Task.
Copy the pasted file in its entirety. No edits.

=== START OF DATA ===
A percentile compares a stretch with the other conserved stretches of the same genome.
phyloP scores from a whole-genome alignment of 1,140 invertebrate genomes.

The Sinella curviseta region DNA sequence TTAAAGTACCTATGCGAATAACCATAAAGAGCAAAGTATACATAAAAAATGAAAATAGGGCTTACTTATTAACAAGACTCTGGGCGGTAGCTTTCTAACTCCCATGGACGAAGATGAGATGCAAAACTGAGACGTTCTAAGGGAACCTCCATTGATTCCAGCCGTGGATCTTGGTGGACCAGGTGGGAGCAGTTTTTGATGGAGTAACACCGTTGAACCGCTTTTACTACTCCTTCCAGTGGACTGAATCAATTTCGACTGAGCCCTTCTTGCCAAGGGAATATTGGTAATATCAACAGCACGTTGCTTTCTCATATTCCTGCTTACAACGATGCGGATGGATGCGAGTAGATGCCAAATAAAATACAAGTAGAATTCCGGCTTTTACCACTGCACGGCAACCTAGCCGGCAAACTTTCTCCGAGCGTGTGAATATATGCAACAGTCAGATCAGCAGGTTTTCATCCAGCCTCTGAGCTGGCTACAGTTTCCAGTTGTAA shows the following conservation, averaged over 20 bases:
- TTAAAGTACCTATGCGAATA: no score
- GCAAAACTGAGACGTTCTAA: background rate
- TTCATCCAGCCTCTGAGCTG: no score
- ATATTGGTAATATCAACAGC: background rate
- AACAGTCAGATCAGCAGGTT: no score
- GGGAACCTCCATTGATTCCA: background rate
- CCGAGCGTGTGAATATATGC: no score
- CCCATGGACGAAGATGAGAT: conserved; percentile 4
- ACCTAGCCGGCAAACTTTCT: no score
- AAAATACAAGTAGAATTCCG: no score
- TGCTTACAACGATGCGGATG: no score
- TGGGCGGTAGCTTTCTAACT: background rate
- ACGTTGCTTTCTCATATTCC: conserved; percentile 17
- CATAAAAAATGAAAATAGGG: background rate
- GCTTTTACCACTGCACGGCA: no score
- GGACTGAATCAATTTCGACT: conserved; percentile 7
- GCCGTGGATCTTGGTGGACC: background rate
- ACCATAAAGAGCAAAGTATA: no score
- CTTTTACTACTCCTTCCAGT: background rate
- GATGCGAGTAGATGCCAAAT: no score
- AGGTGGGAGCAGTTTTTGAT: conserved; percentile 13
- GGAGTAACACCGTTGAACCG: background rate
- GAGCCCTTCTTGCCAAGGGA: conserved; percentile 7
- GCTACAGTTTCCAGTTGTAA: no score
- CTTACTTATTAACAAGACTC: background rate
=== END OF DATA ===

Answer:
A percentile compares a stretch with the other conserved stretches of the same genome.
phyloP scores from a whole-genome alignment of 1,140 invertebrate genomes.

The Sinella curviseta region DNA sequence TTAAAGTACCTATGCGAATAACCATAAAGAGCAAAGTATACATAAAAAATGAAAATAGGGCTTACTTATTAACAAGACTCTGGGCGGTAGCTTTCTAACTCCCATGGACGAAGATGAGATGCAAAACTGAGACGTTCTAAGGGAACCTCCATTGATTCCAGCCGTGGATCTTGGTGGACCAGGTGGGAGCAGTTTTTGATGGAGTAACACCGTTGAACCGCTTTTACTACTCCTTCCAGTGGACTGAATCAATTTCGACTGAGCCCTTCTTGCCAAGGGAATATTGGTAATATCAACAGCACGTTGCTTTCTCATATTCCTGCTTACAACGATGCGGATGGATGCGAGTAGATGCCAAATAAAATACAAGTAGAATTCCGGCTTTTACCACTGCACGGCAACCTAGCCGGCAAACTTTCTCCGAGCGTGTGAATATATGCAACAGTCAGATCAGCAGGTTTTCATCCAGCCTCTGAGCTGGCTACAGTTTCCAGTTGTAA shows the following conservation, averaged over 20 bases:
- TTAAAGTACCTATGCGAATA: no score
- GCAAAACTGAGACGTTCTAA: background rate
- TTCATCCAGCCTCTGAGCTG: no score
- ATATTGGTAATATCAACAGC: background rate
- AACAGTCAGATCAGCAGGTT: no score
- GGGAACCTCCATTGATTCCA: background rate
- CCGAGCGTGTGAATATATGC: no score
- CCCATGGACGAAGATGAGAT: conserved; percentile 4
- ACCTAGCCGGCAAACTTTCT: no score
- AAAATACAAGTAGAATTCCG: no score
- TGCTTACAACGATGCGGATG: no score
- TGGGCGGTAGCTTTCTAACT: background rate
- ACGTTGCTTTCTCATATTCC: conserved; percentile 17
- CATAAAAAATGAAAATAGGG: background rate
- GCTTTTACCACTGCACGGCA: no score
- GGACTGAATCAATTTCGACT: conserved; percentile 7
- GCCGTGGATCTTGGTGGACC: background rate
- ACCATAAAGAGCAAAGTATA: no score
- CTTTTACTACTCCTTCCAGT: background rate
- GATGCGAGTAGATGCCAAAT: no score
- AGGTGGGAGCAGTTTTTGAT: conserved; percentile 13
- GGAGTAACACCGTTGAACCG: background rate
- GAGCCCTTCTTGCCAAGGGA: conserved; percentile 7
- GCTACAGTTTCCAGTTGTAA: no score
- CTTACTTATTAACAAGACTC: background rate